Toronto's revamped traffic enforcement team hits the streets next week

traffic

After 25 fatal traffic collisions so far this year and after three consecutive years of around 65 deaths annually, Toronto's revamped traffic enforcement team will begin work next week. 

16 constables and two sergeants will make up the now-permanent Vision Zero Enforcement Team, which will target speeders, as well as dangerous and reckless driving. 

Interim Police Chief James Ramer says officers will focus on areas that according to police data show a high level of collisions, as well as the downtown. 

"When you look at that Don Valley to the Humber area, that will be a priority area," Ramer said. 

A similar team existed between 2003 and 2012, which led to an eventual decrease of 24 per cent of collisions before it was disbanded. 

"If you went back in history and sort of asked yourself, well why was this unit done away with and I guess when that question was asked, the answer was it shouldn't have been or we should at least re-establish it, and we did," Mayor John Tory said. 

Last November, then-Chief Mark Saunders proposed bringing back a temporary version of the team, made up of eight total officers. 

But in August, Ramer decided to enhance it. 

"He said to me he was going to make it permanent and augment the size of what we had authorized under Chief Saunders and that's not a criticism of Chief Saunders, it's all just really good news for me, I was thrilled that he moved as quickly as he did to get on this," he said.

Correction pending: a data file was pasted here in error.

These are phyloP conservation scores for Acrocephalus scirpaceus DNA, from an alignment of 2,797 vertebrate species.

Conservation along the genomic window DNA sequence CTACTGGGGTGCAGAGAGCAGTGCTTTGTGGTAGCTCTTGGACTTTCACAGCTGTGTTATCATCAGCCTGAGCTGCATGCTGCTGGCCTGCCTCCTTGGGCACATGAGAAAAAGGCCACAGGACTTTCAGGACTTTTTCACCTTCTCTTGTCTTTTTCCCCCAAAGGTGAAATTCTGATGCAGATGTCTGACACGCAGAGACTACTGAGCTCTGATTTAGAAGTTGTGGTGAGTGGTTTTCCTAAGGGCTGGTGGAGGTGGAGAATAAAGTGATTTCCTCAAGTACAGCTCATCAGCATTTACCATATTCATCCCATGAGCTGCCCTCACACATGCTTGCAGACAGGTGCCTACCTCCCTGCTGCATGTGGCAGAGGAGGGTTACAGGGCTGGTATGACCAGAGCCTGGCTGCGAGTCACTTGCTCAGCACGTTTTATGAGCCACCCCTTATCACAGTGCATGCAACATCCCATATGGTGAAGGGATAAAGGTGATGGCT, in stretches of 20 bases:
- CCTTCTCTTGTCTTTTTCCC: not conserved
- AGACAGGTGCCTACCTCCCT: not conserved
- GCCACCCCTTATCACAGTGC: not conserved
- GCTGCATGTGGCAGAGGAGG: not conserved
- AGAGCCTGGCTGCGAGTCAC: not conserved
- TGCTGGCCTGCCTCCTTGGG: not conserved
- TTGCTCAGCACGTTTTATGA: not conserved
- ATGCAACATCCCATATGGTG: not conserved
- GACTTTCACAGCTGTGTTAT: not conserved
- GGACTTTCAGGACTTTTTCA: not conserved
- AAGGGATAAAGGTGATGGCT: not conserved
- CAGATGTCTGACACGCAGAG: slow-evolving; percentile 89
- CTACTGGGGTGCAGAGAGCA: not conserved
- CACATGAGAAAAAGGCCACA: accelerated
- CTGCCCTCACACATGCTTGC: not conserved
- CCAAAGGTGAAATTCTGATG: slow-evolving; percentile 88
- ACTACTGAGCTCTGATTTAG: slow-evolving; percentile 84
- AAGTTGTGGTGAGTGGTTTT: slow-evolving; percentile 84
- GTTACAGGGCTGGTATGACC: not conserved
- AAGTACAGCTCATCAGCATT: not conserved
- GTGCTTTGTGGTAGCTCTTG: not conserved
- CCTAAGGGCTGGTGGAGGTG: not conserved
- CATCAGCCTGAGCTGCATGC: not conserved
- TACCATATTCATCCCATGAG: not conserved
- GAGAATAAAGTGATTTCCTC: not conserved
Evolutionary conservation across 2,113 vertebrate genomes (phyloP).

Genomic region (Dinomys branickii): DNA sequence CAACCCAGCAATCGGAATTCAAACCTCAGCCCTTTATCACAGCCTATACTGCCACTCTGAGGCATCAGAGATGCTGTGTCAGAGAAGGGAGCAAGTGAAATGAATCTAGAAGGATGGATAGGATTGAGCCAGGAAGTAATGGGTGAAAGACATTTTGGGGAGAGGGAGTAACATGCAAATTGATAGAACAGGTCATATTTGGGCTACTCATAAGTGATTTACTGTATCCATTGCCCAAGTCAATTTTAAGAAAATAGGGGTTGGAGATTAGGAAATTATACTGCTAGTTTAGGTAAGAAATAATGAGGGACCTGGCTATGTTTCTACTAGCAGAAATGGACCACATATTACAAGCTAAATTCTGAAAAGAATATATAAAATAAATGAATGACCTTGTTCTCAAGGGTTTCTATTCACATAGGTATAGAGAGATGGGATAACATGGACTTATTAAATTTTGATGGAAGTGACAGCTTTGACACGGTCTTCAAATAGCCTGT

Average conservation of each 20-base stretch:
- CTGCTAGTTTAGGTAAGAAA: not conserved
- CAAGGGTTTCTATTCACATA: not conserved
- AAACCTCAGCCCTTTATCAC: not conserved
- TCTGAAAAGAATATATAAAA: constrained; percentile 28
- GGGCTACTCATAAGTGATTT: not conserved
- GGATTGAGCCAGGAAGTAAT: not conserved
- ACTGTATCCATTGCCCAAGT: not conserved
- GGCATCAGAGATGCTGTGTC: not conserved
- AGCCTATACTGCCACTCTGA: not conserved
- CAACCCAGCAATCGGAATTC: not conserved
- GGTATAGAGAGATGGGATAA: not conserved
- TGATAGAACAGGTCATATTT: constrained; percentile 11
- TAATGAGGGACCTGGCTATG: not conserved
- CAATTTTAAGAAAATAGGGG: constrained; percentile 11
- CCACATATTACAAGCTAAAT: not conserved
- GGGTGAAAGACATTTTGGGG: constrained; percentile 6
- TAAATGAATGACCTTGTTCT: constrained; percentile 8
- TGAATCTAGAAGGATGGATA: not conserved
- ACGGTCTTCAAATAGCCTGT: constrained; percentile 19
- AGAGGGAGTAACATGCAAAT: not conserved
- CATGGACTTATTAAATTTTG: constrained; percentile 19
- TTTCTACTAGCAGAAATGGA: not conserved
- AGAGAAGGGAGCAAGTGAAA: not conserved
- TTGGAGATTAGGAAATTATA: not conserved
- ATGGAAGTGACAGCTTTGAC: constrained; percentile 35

Supt. Scott Baptist says with how much traffic volume has changed because of the pandemic, they aren't putting specific benchmarks or targets in terms of tickets issued or a reduction in collisions in the short term. 

"It's very difficult to put a success measurement to say at the six-month mark this is what we expect to see," he said. "But I can tell you this, this is not simply an enforcement initiative where we are throwing out police officers to write a bunch of tickets and we're not looking at that." 

As for recent 50 photo radar cameras, Tory hasn't heard back on his suggestion on holding back on the plan to move them to different locations by November. 

"Only because I wasn't convinced when we were sending out 22,000 tickets in the first month that the message would be adequately conveyed in the places where they started," he said. "I wanted to see that the data showed there actually was a reduction in the number of people who were speeding because the camera served their purpose."